In 2019 Gairloch Museum moved to a new building – a repurposed nuclear bunker. Through the journey of their redevelopment this museum has successfully won the support of their community, raised the profile of the area nationally and attracted enthusiastic new visitor audiences.
The museum’s previous home was an increasingly decrepit farm steading. The lease was running out and the rain was running down the walls. With core funding slashed and limited opportunities for revenue generation in the confined premises, the museum needed a new home and a new business model in order to survive.
The new Gairloch Museum consists of five galleries over two floors, telling the story of Gairloch and the surrounding area from its earliest geology to the modern day. As well as doubling its display gallery space, the building incorporates a library, archive and artifact store, all fitted with modern storage furniture so that the collections are as accessible as possible.
Commercial space within the building includes a large retail space, designed to be in keeping with the presentation of the galleries and displays and offering quality products from across the Highlands & Islands. A café space on the first floor has one of the best views in the area, over Loch Gairloch to the Isle of Skye. West Highland College (UHI) occupies offices and study space at the rear of the building and makes use of an expansive Activity Room, which can also be booked for community use.
Challenges and successes
The innovative transformation of the former cold war bunker from village eyesore to 5* attraction was the result of tireless effort, enterprise and determination by the Museum Board, volunteers and the wider community.
More than twenty public and private funders provided grants towards the £2.4M cost of the conversion and an amazing £200,000 was raised by the local communities of Gairloch and surrounding area.
Gairloch Museum’s collections have been safeguarded for the future. An ambitious decant took place during the Spring of 2019, to move the collections from the old building to the new. This was done almost entirely with volunteer effort.
Probably the most challenging aspect of the decant was the dismantling and reassembly of the massive Fresnel lens from Rubh Re lighthouse, which forms the centrepiece of the ground floor displays.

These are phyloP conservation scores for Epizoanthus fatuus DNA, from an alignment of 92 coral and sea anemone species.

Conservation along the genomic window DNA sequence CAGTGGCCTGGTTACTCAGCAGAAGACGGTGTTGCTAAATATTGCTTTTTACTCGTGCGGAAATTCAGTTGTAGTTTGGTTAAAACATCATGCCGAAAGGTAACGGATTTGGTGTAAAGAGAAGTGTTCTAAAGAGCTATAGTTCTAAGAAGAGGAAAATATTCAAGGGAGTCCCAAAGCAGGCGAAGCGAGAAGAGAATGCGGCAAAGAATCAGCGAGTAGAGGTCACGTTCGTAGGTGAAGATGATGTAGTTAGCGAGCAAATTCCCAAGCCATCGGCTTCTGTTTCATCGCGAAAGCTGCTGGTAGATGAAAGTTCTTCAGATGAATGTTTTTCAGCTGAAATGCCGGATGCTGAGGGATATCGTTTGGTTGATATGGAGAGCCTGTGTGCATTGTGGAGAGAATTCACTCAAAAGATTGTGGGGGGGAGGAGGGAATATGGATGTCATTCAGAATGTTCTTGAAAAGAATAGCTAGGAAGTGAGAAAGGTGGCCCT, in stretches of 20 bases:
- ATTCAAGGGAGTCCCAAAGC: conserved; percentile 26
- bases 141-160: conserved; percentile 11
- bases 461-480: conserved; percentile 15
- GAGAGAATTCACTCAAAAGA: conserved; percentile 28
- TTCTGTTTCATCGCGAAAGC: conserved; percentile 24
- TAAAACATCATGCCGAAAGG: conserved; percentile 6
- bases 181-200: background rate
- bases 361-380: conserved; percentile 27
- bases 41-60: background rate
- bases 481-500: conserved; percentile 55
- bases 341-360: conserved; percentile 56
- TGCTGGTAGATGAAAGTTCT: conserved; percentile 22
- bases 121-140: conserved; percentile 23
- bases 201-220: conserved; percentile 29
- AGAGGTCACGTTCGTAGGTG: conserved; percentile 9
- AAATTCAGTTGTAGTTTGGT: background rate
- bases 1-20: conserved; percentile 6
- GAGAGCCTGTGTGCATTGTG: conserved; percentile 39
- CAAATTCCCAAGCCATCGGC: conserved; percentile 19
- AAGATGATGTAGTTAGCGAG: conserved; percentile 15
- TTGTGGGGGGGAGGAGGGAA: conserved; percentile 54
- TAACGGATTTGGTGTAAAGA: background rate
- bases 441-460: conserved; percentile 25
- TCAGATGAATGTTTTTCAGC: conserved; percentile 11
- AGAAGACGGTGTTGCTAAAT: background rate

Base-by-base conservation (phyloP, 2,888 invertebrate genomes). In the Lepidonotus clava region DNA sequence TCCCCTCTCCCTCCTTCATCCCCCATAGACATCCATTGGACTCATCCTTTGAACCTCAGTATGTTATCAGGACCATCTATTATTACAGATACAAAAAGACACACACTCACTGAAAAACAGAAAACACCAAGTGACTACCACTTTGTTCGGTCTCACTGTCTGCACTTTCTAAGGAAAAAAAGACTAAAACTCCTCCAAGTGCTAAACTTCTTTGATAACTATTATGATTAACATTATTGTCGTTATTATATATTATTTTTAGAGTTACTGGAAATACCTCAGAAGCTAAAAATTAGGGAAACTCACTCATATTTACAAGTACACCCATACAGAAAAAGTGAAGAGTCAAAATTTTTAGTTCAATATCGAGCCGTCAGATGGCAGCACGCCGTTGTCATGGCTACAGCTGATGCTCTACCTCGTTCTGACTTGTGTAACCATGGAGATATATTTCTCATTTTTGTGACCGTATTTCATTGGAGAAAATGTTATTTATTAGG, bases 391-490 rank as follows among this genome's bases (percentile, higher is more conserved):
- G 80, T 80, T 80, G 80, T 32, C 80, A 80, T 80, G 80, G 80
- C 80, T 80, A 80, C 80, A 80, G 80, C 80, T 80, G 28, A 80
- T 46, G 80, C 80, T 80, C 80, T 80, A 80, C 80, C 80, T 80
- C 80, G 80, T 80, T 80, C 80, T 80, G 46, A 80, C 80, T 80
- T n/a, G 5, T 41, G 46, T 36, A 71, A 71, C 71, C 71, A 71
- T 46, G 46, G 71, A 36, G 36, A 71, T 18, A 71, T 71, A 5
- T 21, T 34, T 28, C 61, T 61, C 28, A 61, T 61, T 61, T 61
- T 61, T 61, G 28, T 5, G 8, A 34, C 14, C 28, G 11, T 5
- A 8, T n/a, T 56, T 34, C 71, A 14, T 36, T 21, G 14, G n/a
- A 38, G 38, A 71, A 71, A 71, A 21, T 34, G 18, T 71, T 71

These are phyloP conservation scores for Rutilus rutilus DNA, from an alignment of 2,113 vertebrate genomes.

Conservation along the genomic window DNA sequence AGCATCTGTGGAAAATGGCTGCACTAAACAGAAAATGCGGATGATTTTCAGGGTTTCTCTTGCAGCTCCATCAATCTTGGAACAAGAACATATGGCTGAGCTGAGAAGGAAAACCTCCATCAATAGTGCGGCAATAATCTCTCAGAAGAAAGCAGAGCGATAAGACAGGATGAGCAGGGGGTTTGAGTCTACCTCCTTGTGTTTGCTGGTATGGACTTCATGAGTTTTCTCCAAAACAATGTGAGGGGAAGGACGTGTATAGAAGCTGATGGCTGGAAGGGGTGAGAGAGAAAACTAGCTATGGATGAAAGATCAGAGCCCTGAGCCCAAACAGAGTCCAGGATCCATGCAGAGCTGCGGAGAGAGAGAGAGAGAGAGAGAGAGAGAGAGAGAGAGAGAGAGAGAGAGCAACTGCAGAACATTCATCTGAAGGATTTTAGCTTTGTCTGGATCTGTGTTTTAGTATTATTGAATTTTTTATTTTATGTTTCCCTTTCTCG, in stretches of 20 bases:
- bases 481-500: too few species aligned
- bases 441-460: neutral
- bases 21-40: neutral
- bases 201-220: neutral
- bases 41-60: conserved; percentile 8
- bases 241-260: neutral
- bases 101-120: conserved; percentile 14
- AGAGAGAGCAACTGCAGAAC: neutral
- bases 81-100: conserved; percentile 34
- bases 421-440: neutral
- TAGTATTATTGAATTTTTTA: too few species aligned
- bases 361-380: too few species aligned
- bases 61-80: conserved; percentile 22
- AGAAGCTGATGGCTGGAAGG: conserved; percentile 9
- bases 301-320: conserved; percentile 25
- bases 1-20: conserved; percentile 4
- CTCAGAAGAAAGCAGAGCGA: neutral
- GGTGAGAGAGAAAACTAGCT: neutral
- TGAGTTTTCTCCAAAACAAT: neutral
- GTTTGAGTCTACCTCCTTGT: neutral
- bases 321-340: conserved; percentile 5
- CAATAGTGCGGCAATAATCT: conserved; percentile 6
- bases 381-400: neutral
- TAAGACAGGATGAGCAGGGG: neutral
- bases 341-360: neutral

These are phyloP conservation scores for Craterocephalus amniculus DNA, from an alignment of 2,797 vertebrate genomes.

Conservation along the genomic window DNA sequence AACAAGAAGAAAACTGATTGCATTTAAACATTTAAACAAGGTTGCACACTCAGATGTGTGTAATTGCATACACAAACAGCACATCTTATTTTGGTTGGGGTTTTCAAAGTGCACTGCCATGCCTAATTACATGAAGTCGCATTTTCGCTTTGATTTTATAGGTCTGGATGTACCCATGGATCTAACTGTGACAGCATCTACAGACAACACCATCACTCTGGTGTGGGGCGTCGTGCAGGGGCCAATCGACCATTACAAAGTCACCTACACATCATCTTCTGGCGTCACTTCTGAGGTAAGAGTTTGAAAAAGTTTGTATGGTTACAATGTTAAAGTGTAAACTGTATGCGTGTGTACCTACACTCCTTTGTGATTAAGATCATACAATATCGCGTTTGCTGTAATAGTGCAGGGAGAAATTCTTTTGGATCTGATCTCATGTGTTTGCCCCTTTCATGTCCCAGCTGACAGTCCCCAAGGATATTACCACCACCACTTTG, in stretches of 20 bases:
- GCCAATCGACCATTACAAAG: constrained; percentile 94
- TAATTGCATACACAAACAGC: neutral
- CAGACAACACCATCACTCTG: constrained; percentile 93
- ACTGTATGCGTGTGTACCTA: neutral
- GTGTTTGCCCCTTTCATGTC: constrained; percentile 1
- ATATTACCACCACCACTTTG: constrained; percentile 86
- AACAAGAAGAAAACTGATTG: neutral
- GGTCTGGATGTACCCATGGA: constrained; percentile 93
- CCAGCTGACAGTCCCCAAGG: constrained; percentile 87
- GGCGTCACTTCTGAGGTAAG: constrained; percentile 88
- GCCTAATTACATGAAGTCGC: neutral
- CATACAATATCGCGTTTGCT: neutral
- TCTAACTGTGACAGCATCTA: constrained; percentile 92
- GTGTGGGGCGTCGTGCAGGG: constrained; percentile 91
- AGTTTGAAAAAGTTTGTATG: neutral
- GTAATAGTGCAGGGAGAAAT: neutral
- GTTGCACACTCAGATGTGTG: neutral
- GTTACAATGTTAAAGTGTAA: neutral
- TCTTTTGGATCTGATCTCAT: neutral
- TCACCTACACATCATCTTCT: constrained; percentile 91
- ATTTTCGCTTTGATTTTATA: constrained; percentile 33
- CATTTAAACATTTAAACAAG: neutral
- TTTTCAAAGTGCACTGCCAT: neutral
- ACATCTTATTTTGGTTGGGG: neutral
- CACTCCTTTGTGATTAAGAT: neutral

The impact it has made
After being officially opened by the Princess Royal in July 2019, the museum more than doubled its visitor numbers over the next 6 months. Plans for a phenomenal 2020 were unfortunately scuppered by Covid-19 just as the visitor season was about to get underway.
The visual impact of the transformation of the building has been astounding. As one local donor wrote: “This project has transformed the ugliest and most neglected building in Gairloch into its greatest attraction.”
The new museum has successfully won the support of our community, raised the profile of the area nationally and attracted enthusiastic new visitor audiences.
Whereas the museum previous only had one full time employee, it now provides employment for a further four part time staff, and that is without taking the café staff into consideration.
The main stumbling block to an earlier opening date was the difficulty in getting a mains electricity supply organised. This was ironic, considering that SSE had been among the first major funders.
The lack of a project manager responsible for the installation of the displays created a lot of pressure on the Museum’s curator, who was at the same time coordinating the decant and proofing interpretation panels and labels.
There is very little that cannot be achieved by a determined group of hard working volunteers!
The first application to the National Lottery Heritage Fund for the new Gairloch Museum was unsuccessful. Although this was disappointing, the persistence of the museum board in maintaining a dialogue with NLHF and acting on feedback paid off when the second application was successful.
RECOGNITION AND AWARDS:
Art Fund Museum of the Year 2020 Winner
Museums Galleries Scotland
National Lottery Heritage Fund (Scotland)
Highlands and Islands Enterprise
The transformation work on the bunker commenced in February 2018
July 2019 the museum opened to the public
If you would like more information about this project please contact: Dr Karen Buchanan, Curator, Gairloch Museum, firstname.lastname@example.org